ELKHART — A man who was shot outside an Elkhart convenience store in June was arrested last week in the same block as the shooting on two felonies and a misdemeanor.
Latyris Mitchell, 19, was arrested on Aug. 19 for resisting law enforcement and possession of a controlled substance, both class D felonies, and carrying a handgun without a license, a class A misdemeanor.
According to a probable cause affidavit filed in Elkhart Superior Court 1, Cpl. Jason Reed of the Elkhart Police Department saw Mitchell driving an orange Tao Tao motor scooter south on the sidewalk at 1:30 p.m. Aug. 19 in the 1500 block of Benham Avenue.
Reed, driving a marked police cruiser, turned on his lights and sirens and tried to pull Mitchell over for violating a city ordinance prohibiting the use of motor vehicles on a sidewalk.
Mitchell sped up and fled through an alley. As Reed pursued him, he saw Mitchell throw something into the weeds near Kauffman Laundry, 231 W. Indiana Ave.
Mitchell lost control of the scooter as he attempted to make a turn in an alleyway in the 200 block of Indiana and was apprehended.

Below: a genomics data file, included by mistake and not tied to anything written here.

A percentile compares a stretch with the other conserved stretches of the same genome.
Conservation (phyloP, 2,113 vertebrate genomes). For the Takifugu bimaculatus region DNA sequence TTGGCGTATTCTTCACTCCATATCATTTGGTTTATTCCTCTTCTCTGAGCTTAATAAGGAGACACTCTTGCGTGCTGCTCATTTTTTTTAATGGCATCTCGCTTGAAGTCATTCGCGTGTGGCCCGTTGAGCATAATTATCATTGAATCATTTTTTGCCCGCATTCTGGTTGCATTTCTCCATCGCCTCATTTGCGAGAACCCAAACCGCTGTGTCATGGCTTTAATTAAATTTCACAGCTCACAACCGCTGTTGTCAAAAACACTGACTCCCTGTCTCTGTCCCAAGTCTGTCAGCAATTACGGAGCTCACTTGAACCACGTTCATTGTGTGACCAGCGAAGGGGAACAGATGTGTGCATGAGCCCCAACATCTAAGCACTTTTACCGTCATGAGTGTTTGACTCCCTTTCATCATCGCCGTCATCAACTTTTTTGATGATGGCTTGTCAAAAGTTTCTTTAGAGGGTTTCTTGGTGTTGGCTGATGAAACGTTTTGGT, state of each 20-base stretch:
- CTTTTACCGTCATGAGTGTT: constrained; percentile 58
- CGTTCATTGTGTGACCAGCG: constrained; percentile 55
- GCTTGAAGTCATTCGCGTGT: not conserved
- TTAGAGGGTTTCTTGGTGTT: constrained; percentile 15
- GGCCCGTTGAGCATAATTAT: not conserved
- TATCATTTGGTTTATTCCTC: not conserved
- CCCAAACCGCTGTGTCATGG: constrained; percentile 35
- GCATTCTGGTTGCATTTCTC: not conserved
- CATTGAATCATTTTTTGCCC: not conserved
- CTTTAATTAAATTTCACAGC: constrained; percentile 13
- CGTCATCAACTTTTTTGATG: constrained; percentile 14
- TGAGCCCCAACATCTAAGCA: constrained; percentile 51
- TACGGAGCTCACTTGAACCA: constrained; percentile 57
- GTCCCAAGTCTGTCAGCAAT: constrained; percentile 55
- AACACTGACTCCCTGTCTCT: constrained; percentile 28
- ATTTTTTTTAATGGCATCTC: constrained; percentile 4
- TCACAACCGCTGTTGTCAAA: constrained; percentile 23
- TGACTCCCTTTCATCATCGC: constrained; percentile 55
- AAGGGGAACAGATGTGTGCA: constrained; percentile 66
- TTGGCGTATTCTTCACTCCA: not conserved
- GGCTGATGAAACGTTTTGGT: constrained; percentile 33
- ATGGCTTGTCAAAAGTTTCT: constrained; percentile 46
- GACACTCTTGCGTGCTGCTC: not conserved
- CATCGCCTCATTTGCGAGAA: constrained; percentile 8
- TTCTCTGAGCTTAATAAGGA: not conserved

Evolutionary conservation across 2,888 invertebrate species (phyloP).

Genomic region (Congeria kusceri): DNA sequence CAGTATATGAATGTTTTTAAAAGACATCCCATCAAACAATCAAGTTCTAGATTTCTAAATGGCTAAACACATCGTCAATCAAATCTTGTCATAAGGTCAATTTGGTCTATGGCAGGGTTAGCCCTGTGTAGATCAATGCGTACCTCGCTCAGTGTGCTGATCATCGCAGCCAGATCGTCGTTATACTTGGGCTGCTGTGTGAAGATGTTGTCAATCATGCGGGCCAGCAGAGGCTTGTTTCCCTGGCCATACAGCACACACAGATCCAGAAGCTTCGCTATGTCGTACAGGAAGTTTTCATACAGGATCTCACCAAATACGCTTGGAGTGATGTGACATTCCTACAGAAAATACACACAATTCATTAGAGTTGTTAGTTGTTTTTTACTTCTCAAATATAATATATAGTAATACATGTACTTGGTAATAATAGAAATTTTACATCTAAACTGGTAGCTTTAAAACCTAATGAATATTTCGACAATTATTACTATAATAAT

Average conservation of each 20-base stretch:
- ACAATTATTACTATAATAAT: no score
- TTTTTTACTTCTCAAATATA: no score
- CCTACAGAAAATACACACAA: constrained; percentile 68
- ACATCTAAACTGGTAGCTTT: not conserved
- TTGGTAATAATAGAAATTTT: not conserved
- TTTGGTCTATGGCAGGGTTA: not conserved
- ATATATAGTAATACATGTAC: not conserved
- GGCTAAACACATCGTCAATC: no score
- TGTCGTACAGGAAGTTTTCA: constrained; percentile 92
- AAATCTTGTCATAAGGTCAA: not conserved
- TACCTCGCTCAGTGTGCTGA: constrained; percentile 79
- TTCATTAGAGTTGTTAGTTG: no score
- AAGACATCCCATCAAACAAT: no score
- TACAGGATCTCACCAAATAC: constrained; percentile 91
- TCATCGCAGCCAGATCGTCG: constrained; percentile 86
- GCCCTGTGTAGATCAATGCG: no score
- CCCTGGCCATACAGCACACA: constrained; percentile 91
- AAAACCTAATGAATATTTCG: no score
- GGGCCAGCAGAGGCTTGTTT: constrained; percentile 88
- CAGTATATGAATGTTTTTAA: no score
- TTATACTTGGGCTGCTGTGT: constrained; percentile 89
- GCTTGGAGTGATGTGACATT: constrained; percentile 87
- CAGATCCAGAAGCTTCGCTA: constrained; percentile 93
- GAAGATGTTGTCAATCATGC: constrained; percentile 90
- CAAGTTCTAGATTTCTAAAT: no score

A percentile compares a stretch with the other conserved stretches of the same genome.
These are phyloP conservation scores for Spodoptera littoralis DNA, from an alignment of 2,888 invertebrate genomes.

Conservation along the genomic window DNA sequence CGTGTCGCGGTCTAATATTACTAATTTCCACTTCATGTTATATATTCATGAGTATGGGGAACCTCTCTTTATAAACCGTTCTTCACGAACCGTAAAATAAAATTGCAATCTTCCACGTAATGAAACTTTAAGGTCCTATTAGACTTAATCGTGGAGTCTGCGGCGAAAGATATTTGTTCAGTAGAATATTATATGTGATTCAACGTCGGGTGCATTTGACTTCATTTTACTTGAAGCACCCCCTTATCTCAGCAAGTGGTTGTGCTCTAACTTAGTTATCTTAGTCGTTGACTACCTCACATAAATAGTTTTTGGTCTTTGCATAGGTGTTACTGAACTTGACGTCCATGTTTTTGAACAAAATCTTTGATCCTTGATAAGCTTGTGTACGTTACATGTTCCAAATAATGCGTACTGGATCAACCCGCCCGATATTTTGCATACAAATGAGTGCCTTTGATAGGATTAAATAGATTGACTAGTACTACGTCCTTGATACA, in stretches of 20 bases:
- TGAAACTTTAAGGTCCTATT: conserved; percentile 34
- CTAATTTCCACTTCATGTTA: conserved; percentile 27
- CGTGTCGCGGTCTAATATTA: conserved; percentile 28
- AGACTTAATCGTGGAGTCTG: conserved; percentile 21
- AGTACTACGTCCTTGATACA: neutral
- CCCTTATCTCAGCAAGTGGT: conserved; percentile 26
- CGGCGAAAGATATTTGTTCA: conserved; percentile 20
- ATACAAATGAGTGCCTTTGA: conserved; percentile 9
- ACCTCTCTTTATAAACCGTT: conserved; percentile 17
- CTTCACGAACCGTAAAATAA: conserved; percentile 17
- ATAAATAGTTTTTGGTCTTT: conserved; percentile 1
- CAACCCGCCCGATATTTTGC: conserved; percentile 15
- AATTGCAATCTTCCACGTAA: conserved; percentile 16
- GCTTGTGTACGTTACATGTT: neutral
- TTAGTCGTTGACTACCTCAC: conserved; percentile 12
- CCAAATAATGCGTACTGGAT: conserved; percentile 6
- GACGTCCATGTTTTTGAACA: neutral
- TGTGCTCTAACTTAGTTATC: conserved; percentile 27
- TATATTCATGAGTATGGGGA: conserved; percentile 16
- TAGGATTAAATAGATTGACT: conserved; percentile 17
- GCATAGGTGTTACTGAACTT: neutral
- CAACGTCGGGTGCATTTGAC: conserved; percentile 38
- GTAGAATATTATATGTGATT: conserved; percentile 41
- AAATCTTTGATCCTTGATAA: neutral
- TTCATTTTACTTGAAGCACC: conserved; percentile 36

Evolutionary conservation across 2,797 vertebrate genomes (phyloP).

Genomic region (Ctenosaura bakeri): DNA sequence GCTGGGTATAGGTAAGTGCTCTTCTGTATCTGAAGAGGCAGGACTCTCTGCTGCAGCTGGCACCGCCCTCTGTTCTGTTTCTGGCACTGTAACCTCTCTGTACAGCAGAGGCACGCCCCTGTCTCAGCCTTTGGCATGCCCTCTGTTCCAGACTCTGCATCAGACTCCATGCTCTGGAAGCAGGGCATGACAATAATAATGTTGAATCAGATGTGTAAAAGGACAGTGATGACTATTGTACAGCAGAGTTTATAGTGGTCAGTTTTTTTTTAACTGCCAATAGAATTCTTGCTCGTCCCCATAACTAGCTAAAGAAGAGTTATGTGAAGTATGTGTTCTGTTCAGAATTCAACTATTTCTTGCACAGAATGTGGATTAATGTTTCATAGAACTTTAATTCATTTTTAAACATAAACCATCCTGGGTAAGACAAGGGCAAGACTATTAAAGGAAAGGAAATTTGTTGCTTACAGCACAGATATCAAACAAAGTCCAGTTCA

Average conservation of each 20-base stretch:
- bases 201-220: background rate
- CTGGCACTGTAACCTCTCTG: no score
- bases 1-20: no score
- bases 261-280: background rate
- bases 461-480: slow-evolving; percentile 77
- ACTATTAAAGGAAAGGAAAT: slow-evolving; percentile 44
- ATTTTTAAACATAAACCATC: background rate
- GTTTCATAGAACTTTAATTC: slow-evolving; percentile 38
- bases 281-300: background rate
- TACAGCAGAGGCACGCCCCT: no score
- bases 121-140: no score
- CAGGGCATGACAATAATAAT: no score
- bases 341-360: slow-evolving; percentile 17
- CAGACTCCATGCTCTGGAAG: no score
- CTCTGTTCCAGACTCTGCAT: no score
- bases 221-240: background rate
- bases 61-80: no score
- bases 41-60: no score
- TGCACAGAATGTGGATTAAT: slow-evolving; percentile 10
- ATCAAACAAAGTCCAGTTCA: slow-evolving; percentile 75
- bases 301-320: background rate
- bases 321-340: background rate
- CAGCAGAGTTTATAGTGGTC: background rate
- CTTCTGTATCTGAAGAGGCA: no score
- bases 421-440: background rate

Reed returned to the area where he had seen Mitchell drop the object during the chase with Mitchell handcuffed in the back seat of the police car. Reed found a loaded .22-caliber revolver.
Reed removed Mitchell from the car for a pat-down and found 19 white pills in the front left pocket of Mitchell’s pants and a blue packet of 7H synthetic marijuana. There was also $59 in the back seat of the car.
The pills were later found to be a generic form of Vicodin.
“I was just trying to protect myself,” Mitchell told Reed shortly after being told he would be charged with illegal possession of a handgun. “I don’t know any better way.”
Mitchell was arrested in March 2013 for illegal possession of a handgun, but the case is ongoing and he has not been convicted.
The probable cause affidavit also stated that Mitchell had a juvenile criminal record including pointing firearms, possession of a sawed-off shotgun, and several drug and residential entry charges.